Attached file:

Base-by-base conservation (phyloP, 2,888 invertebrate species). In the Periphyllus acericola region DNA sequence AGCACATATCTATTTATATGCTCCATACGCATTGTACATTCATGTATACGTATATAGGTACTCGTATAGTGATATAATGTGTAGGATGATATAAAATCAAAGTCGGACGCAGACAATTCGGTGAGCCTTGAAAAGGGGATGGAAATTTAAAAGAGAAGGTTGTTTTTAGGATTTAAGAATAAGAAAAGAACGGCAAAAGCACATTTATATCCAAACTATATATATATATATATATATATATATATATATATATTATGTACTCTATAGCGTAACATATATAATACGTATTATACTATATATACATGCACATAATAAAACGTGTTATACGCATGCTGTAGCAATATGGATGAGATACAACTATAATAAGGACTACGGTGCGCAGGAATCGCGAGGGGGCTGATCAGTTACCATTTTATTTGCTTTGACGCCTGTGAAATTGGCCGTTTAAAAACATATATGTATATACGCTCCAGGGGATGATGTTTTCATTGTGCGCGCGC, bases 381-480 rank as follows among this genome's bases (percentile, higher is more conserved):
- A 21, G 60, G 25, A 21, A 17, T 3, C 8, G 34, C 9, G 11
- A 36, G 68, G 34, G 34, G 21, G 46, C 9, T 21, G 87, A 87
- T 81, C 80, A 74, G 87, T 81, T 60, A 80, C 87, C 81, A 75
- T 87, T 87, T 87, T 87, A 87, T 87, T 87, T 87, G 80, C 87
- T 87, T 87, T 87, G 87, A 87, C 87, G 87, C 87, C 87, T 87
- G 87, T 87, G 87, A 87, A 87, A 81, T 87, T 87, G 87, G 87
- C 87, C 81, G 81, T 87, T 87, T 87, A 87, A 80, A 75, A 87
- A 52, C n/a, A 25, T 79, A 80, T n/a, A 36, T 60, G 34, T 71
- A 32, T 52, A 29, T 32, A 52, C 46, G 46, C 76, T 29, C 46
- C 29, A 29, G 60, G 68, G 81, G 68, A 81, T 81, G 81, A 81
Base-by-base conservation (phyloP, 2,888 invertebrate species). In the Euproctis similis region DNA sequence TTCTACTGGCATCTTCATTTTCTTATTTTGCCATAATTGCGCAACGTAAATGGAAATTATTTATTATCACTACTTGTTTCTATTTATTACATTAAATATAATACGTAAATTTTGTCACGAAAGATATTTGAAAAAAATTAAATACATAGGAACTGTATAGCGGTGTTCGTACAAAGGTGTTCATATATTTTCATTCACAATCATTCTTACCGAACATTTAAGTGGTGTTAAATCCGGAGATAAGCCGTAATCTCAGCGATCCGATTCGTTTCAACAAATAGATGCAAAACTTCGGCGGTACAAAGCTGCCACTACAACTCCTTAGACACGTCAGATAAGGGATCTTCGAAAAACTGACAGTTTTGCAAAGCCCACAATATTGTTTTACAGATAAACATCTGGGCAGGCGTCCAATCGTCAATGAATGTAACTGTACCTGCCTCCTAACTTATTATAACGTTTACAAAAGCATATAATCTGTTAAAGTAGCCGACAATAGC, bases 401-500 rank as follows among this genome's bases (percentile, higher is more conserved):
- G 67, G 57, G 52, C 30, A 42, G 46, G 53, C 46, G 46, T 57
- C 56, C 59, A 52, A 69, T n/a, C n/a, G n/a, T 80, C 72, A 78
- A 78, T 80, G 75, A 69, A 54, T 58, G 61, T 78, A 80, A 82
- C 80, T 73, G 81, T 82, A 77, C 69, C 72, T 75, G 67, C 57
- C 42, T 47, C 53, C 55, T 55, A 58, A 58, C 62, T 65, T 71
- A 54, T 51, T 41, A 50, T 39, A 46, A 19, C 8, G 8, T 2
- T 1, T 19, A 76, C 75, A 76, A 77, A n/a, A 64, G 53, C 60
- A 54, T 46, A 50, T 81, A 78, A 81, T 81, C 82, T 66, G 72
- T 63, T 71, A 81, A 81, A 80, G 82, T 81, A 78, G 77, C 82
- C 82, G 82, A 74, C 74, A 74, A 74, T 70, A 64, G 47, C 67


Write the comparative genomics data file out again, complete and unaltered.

Base-by-base conservation (phyloP, 2,888 invertebrate species). In the Periphyllus acericola region DNA sequence AGCACATATCTATTTATATGCTCCATACGCATTGTACATTCATGTATACGTATATAGGTACTCGTATAGTGATATAATGTGTAGGATGATATAAAATCAAAGTCGGACGCAGACAATTCGGTGAGCCTTGAAAAGGGGATGGAAATTTAAAAGAGAAGGTTGTTTTTAGGATTTAAGAATAAGAAAAGAACGGCAAAAGCACATTTATATCCAAACTATATATATATATATATATATATATATATATATATATTATGTACTCTATAGCGTAACATATATAATACGTATTATACTATATATACATGCACATAATAAAACGTGTTATACGCATGCTGTAGCAATATGGATGAGATACAACTATAATAAGGACTACGGTGCGCAGGAATCGCGAGGGGGCTGATCAGTTACCATTTTATTTGCTTTGACGCCTGTGAAATTGGCCGTTTAAAAACATATATGTATATACGCTCCAGGGGATGATGTTTTCATTGTGCGCGCGC, bases 381-480 rank as follows among this genome's bases (percentile, higher is more conserved):
- A 21, G 60, G 25, A 21, A 17, T 3, C 8, G 34, C 9, G 11
- A 36, G 68, G 34, G 34, G 21, G 46, C 9, T 21, G 87, A 87
- T 81, C 80, A 74, G 87, T 81, T 60, A 80, C 87, C 81, A 75
- T 87, T 87, T 87, T 87, A 87, T 87, T 87, T 87, G 80, C 87
- T 87, T 87, T 87, G 87, A 87, C 87, G 87, C 87, C 87, T 87
- G 87, T 87, G 87, A 87, A 87, A 81, T 87, T 87, G 87, G 87
- C 87, C 81, G 81, T 87, T 87, T 87, A 87, A 80, A 75, A 87
- A 52, C n/a, A 25, T 79, A 80, T n/a, A 36, T 60, G 34, T 71
- A 32, T 52, A 29, T 32, A 52, C 46, G 46, C 76, T 29, C 46
- C 29, A 29, G 60, G 68, G 81, G 68, A 81, T 81, G 81, A 81
Base-by-base conservation (phyloP, 2,888 invertebrate species). In the Euproctis similis region DNA sequence TTCTACTGGCATCTTCATTTTCTTATTTTGCCATAATTGCGCAACGTAAATGGAAATTATTTATTATCACTACTTGTTTCTATTTATTACATTAAATATAATACGTAAATTTTGTCACGAAAGATATTTGAAAAAAATTAAATACATAGGAACTGTATAGCGGTGTTCGTACAAAGGTGTTCATATATTTTCATTCACAATCATTCTTACCGAACATTTAAGTGGTGTTAAATCCGGAGATAAGCCGTAATCTCAGCGATCCGATTCGTTTCAACAAATAGATGCAAAACTTCGGCGGTACAAAGCTGCCACTACAACTCCTTAGACACGTCAGATAAGGGATCTTCGAAAAACTGACAGTTTTGCAAAGCCCACAATATTGTTTTACAGATAAACATCTGGGCAGGCGTCCAATCGTCAATGAATGTAACTGTACCTGCCTCCTAACTTATTATAACGTTTACAAAAGCATATAATCTGTTAAAGTAGCCGACAATAGC, bases 401-500 rank as follows among this genome's bases (percentile, higher is more conserved):
- G 67, G 57, G 52, C 30, A 42, G 46, G 53, C 46, G 46, T 57
- C 56, C 59, A 52, A 69, T n/a, C n/a, G n/a, T 80, C 72, A 78
- A 78, T 80, G 75, A 69, A 54, T 58, G 61, T 78, A 80, A 82
- C 80, T 73, G 81, T 82, A 77, C 69, C 72, T 75, G 67, C 57
- C 42, T 47, C 53, C 55, T 55, A 58, A 58, C 62, T 65, T 71
- A 54, T 51, T 41, A 50, T 39, A 46, A 19, C 8, G 8, T 2
- T 1, T 19, A 76, C 75, A 76, A 77, A n/a, A 64, G 53, C 60
- A 54, T 46, A 50, T 81, A 78, A 81, T 81, C 82, T 66, G 72
- T 63, T 71, A 81, A 81, A 80, G 82, T 81, A 78, G 77, C 82
- C 82, G 82, A 74, C 74, A 74, A 74, T 70, A 64, G 47, C 67